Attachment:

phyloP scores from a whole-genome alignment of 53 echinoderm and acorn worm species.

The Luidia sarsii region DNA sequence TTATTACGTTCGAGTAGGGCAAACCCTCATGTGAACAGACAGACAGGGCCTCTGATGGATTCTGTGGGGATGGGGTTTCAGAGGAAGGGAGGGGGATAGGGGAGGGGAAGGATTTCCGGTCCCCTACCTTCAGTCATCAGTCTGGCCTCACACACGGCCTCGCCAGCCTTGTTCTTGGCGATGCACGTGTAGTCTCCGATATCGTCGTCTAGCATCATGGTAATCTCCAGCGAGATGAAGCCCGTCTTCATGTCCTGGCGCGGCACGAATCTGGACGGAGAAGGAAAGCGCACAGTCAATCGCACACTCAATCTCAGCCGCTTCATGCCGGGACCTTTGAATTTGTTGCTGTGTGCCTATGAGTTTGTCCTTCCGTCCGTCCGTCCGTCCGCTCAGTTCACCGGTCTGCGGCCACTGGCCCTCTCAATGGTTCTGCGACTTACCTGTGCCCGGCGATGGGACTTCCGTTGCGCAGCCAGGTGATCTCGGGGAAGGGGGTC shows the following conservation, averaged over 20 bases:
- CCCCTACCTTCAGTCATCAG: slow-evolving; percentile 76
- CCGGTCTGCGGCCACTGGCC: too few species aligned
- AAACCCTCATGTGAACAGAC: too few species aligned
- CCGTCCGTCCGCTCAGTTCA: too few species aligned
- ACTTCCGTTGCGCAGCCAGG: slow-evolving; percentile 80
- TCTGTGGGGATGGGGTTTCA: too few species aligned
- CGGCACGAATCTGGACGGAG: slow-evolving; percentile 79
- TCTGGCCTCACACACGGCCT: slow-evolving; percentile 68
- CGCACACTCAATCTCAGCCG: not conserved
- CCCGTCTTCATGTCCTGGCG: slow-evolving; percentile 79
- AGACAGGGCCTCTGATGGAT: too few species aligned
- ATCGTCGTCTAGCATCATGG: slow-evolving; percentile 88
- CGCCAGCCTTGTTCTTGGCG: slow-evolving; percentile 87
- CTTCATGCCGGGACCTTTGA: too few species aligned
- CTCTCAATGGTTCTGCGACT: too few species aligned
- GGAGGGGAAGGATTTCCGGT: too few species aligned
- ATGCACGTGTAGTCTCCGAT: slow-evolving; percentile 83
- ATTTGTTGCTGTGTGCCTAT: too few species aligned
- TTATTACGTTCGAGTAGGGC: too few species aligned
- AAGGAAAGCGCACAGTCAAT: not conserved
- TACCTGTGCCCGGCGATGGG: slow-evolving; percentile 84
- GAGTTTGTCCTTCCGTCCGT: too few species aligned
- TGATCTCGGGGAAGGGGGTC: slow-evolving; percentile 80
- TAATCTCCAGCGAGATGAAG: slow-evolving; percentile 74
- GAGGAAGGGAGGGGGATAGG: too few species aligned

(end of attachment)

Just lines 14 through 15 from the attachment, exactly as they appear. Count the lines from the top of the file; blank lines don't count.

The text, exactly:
- ATCGTCGTCTAGCATCATGG: slow-evolving; percentile 88
- CGCCAGCCTTGTTCTTGGCG: slow-evolving; percentile 87